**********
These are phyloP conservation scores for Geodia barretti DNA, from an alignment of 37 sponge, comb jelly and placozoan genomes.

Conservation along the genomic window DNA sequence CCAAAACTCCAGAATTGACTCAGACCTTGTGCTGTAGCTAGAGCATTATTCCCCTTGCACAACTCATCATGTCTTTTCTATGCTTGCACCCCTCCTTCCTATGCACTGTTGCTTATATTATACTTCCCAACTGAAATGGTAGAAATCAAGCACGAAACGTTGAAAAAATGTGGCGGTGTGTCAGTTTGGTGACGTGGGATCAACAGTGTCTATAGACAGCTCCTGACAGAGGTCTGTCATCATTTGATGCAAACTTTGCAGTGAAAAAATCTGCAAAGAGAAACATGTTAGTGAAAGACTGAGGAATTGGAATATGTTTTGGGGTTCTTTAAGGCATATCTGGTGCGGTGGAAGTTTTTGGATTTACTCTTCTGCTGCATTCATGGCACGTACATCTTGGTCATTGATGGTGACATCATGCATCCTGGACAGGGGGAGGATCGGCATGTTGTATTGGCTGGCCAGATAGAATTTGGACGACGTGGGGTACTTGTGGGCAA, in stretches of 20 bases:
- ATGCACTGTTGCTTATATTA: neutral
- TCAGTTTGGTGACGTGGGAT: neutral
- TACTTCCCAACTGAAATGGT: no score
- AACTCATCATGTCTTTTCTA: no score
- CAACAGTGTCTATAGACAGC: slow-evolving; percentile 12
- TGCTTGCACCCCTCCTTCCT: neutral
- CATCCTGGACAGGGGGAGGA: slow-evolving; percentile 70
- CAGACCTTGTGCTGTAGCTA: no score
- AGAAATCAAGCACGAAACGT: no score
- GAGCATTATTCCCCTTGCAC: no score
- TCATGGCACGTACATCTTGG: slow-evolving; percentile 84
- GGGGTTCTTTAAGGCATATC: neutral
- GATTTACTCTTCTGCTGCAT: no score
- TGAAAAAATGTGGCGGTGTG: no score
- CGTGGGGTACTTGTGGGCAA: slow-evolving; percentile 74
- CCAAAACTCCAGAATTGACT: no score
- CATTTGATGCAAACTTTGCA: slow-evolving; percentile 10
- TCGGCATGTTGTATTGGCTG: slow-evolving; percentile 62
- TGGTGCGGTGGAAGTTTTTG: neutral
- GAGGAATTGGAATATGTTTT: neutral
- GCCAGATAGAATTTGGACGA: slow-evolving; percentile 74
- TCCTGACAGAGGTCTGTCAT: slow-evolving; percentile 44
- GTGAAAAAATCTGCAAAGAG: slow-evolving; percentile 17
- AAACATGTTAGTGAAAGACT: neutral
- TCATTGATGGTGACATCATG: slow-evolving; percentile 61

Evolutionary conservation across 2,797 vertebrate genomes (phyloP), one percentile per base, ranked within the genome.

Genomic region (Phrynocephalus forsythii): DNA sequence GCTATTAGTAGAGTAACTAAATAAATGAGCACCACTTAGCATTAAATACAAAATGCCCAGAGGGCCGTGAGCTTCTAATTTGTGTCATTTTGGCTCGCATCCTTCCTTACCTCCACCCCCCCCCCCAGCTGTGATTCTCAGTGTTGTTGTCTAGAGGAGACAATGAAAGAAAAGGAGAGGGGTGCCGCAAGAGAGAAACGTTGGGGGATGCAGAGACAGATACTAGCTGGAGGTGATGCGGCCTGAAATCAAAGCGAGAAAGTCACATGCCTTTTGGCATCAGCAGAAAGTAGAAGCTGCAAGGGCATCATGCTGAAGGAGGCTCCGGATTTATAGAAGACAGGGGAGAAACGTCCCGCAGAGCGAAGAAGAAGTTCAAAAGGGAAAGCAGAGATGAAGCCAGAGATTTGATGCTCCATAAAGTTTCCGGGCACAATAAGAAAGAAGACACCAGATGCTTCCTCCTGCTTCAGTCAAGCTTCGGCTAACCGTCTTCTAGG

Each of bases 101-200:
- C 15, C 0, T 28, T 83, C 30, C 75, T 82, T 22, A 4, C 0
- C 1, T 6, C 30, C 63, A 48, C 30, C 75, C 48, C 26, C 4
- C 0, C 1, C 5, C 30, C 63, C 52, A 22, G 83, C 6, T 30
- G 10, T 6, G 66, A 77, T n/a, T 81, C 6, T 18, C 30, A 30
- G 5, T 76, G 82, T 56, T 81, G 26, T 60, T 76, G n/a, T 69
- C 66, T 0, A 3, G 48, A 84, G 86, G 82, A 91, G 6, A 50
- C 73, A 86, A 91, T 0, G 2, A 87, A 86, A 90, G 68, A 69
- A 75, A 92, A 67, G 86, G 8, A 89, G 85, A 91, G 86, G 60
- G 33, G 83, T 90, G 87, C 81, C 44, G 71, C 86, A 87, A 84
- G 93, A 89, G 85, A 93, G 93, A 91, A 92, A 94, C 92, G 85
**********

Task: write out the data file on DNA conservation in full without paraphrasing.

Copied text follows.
These are phyloP conservation scores for Geodia barretti DNA, from an alignment of 37 sponge, comb jelly and placozoan genomes.

Conservation along the genomic window DNA sequence CCAAAACTCCAGAATTGACTCAGACCTTGTGCTGTAGCTAGAGCATTATTCCCCTTGCACAACTCATCATGTCTTTTCTATGCTTGCACCCCTCCTTCCTATGCACTGTTGCTTATATTATACTTCCCAACTGAAATGGTAGAAATCAAGCACGAAACGTTGAAAAAATGTGGCGGTGTGTCAGTTTGGTGACGTGGGATCAACAGTGTCTATAGACAGCTCCTGACAGAGGTCTGTCATCATTTGATGCAAACTTTGCAGTGAAAAAATCTGCAAAGAGAAACATGTTAGTGAAAGACTGAGGAATTGGAATATGTTTTGGGGTTCTTTAAGGCATATCTGGTGCGGTGGAAGTTTTTGGATTTACTCTTCTGCTGCATTCATGGCACGTACATCTTGGTCATTGATGGTGACATCATGCATCCTGGACAGGGGGAGGATCGGCATGTTGTATTGGCTGGCCAGATAGAATTTGGACGACGTGGGGTACTTGTGGGCAA, in stretches of 20 bases:
- ATGCACTGTTGCTTATATTA: neutral
- TCAGTTTGGTGACGTGGGAT: neutral
- TACTTCCCAACTGAAATGGT: no score
- AACTCATCATGTCTTTTCTA: no score
- CAACAGTGTCTATAGACAGC: slow-evolving; percentile 12
- TGCTTGCACCCCTCCTTCCT: neutral
- CATCCTGGACAGGGGGAGGA: slow-evolving; percentile 70
- CAGACCTTGTGCTGTAGCTA: no score
- AGAAATCAAGCACGAAACGT: no score
- GAGCATTATTCCCCTTGCAC: no score
- TCATGGCACGTACATCTTGG: slow-evolving; percentile 84
- GGGGTTCTTTAAGGCATATC: neutral
- GATTTACTCTTCTGCTGCAT: no score
- TGAAAAAATGTGGCGGTGTG: no score
- CGTGGGGTACTTGTGGGCAA: slow-evolving; percentile 74
- CCAAAACTCCAGAATTGACT: no score
- CATTTGATGCAAACTTTGCA: slow-evolving; percentile 10
- TCGGCATGTTGTATTGGCTG: slow-evolving; percentile 62
- TGGTGCGGTGGAAGTTTTTG: neutral
- GAGGAATTGGAATATGTTTT: neutral
- GCCAGATAGAATTTGGACGA: slow-evolving; percentile 74
- TCCTGACAGAGGTCTGTCAT: slow-evolving; percentile 44
- GTGAAAAAATCTGCAAAGAG: slow-evolving; percentile 17
- AAACATGTTAGTGAAAGACT: neutral
- TCATTGATGGTGACATCATG: slow-evolving; percentile 61

Evolutionary conservation across 2,797 vertebrate genomes (phyloP), one percentile per base, ranked within the genome.

Genomic region (Phrynocephalus forsythii): DNA sequence GCTATTAGTAGAGTAACTAAATAAATGAGCACCACTTAGCATTAAATACAAAATGCCCAGAGGGCCGTGAGCTTCTAATTTGTGTCATTTTGGCTCGCATCCTTCCTTACCTCCACCCCCCCCCCCAGCTGTGATTCTCAGTGTTGTTGTCTAGAGGAGACAATGAAAGAAAAGGAGAGGGGTGCCGCAAGAGAGAAACGTTGGGGGATGCAGAGACAGATACTAGCTGGAGGTGATGCGGCCTGAAATCAAAGCGAGAAAGTCACATGCCTTTTGGCATCAGCAGAAAGTAGAAGCTGCAAGGGCATCATGCTGAAGGAGGCTCCGGATTTATAGAAGACAGGGGAGAAACGTCCCGCAGAGCGAAGAAGAAGTTCAAAAGGGAAAGCAGAGATGAAGCCAGAGATTTGATGCTCCATAAAGTTTCCGGGCACAATAAGAAAGAAGACACCAGATGCTTCCTCCTGCTTCAGTCAAGCTTCGGCTAACCGTCTTCTAGG

Each of bases 101-200:
- C 15, C 0, T 28, T 83, C 30, C 75, T 82, T 22, A 4, C 0
- C 1, T 6, C 30, C 63, A 48, C 30, C 75, C 48, C 26, C 4
- C 0, C 1, C 5, C 30, C 63, C 52, A 22, G 83, C 6, T 30
- G 10, T 6, G 66, A 77, T n/a, T 81, C 6, T 18, C 30, A 30
- G 5, T 76, G 82, T 56, T 81, G 26, T 60, T 76, G n/a, T 69
- C 66, T 0, A 3, G 48, A 84, G 86, G 82, A 91, G 6, A 50
- C 73, A 86, A 91, T 0, G 2, A 87, A 86, A 90, G 68, A 69
- A 75, A 92, A 67, G 86, G 8, A 89, G 85, A 91, G 86, G 60
- G 33, G 83, T 90, G 87, C 81, C 44, G 71, C 86, A 87, A 84
- G 93, A 89, G 85, A 93, G 93, A 91, A 92, A 94, C 92, G 85